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BY 4.0 license Open Access Published by De Gruyter October 22, 2020

Low-dose oral methotrexate-induced crystalluria

  • Santiago A. Lojo-Rocamonde ORCID logo EMAIL logo and Susana B. Bravo-López

To the Editor,

A 56-year-old man with psoriatic arthritis was prescribed oral methotrexate (15 mg each week every Sunday at around 13:00 UTC). No other relevant medication was administered. After 42 h, a routine control analysis was performed without significant abnormal results. Solely and surprisingly, a large number of crystals were observed in the urine sample in the absence of risk factors of drug-induced precipitation or other causes of crystal nephropathy, except an acidic pH of 5.5, the primary cause (along with volume depletion) of drug precipitation [1]. A possible, yet remote, cause points to a high intake of cola drinks during several days preceding the drug administration [2], as the patient has explicitly acknowledged. The capture of the images took place within the 90 min after micturition, and the spectral data throughout the same morning. One urine collected 10 weeks before and other three analyzed 3, 6 days and 7 weeks later showed no abnormalities, as well as no symptoms during urination. The sequence of analysis was as follows:

  1. Ten weeks before (without treatment): Creatinine 71 µmol/L, eGFR(CKD-EPI) >90 mL/min/1.73 m2, albumin 46 g/L, urea 6.16 mmol/L, GGT 20 IU/L, sodium 144 mmol/L, potassium 4.6 mmol/L and erythrocyte count 4.52 × 1012/L. Normal urine (negative results for elemental analysis), specific gravity 1025 and pH 5.5 (“Clinitek Atlas” analyzer, “Multistix Pro-10LS” strips [Siemens Healthcare, Tarrytown, NY, USA]). No crystals.

  2. On the same day that urine cloudy sediment (case study): Creatinine 73 µmol/L, eGFR >90 mL/min/1.73 m2, albumin 47 g/L, urea 8.16 mmol/L, GGT 21 IU/L, sodium 141 mmol/L, potassium 4.3 mmol/L and erythrocyte count 4.49 × 1012/L. Normal urine (negative results for elemental analysis), specific gravity 1020 and pH 5.5.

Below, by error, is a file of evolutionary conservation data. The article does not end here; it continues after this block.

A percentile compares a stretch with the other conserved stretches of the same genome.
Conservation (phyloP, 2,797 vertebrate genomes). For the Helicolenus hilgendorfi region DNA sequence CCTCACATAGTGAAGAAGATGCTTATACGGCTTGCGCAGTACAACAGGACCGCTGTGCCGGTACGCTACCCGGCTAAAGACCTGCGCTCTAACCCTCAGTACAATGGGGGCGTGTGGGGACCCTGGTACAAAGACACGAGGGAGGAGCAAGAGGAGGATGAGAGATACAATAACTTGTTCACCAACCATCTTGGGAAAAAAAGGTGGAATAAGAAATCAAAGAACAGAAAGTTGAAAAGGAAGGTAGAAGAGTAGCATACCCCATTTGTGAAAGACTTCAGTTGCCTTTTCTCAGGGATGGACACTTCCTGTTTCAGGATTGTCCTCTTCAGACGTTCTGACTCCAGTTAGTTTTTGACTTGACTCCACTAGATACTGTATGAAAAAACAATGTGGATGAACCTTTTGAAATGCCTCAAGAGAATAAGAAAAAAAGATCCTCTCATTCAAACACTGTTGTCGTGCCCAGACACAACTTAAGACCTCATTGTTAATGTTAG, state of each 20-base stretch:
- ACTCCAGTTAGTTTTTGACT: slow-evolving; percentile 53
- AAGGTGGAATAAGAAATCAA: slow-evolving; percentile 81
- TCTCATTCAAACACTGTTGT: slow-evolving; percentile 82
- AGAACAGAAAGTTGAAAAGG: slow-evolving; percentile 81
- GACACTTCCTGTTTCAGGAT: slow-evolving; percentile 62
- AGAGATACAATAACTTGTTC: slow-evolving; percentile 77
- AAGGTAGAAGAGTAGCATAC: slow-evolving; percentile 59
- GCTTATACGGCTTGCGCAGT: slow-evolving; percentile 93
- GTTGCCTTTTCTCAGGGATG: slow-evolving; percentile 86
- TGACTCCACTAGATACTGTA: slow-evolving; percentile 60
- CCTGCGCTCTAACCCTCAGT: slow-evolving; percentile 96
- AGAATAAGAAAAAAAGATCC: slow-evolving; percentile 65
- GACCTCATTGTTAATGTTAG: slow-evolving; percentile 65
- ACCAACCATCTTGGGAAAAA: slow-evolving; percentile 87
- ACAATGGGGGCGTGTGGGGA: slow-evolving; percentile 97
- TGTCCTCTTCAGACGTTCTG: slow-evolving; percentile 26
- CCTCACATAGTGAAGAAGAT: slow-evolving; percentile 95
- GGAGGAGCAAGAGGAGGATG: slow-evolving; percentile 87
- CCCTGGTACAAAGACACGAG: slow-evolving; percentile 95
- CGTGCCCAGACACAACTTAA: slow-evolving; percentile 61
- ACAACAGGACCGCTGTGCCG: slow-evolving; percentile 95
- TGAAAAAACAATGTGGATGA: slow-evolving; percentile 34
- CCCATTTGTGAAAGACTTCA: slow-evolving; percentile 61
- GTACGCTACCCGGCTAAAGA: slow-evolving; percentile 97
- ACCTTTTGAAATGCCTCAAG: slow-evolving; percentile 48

3. Three days after (continuing oral treatment): Normal urine (negative results for elemental analysis), specific gravity 1020 and pH 6.5. No crystals.

  4. Six days later (continuing oral treatment): Normal urine (negative results for elemental analysis), specific gravity 1025 and pH 6.5. No crystals.

The deposit was made up of a needle-shaped unit arranged in other three structures: (I) Toothpick-like elemental formation, (II) shell-like macle, (III) symmetric or asymmetric wheat-sheaf-like macle, and (IV) aggregates of the previous macles linked by the “isthmus/narrow” zone (Figure 1A). All these are strongly birefringent (Figure 1B, C). The basic shape of this polymorphic crystalline habit would be a “type-V solvatomorph of Chadha” ([3] see Figure 5f) in our patient. It has not been previously described.

Figure-1: 
Microscopic imaging.
Light-microscopy images of urinary methotrexate crystals, where the four structures (I–IV quoted in the text) can be observed (A). Polarized light-microscopy image: (B) polarizer and analyzer placed at right angle and (C) nearly parallel (“DM-LSP” [Leica Microsystems, Wetzlar, Germany]).
Figure-1:

Microscopic imaging.

Light-microscopy images of urinary methotrexate crystals, where the four structures (I–IV quoted in the text) can be observed (A). Polarized light-microscopy image: (B) polarizer and analyzer placed at right angle and (C) nearly parallel (“DM-LSP” [Leica Microsystems, Wetzlar, Germany]).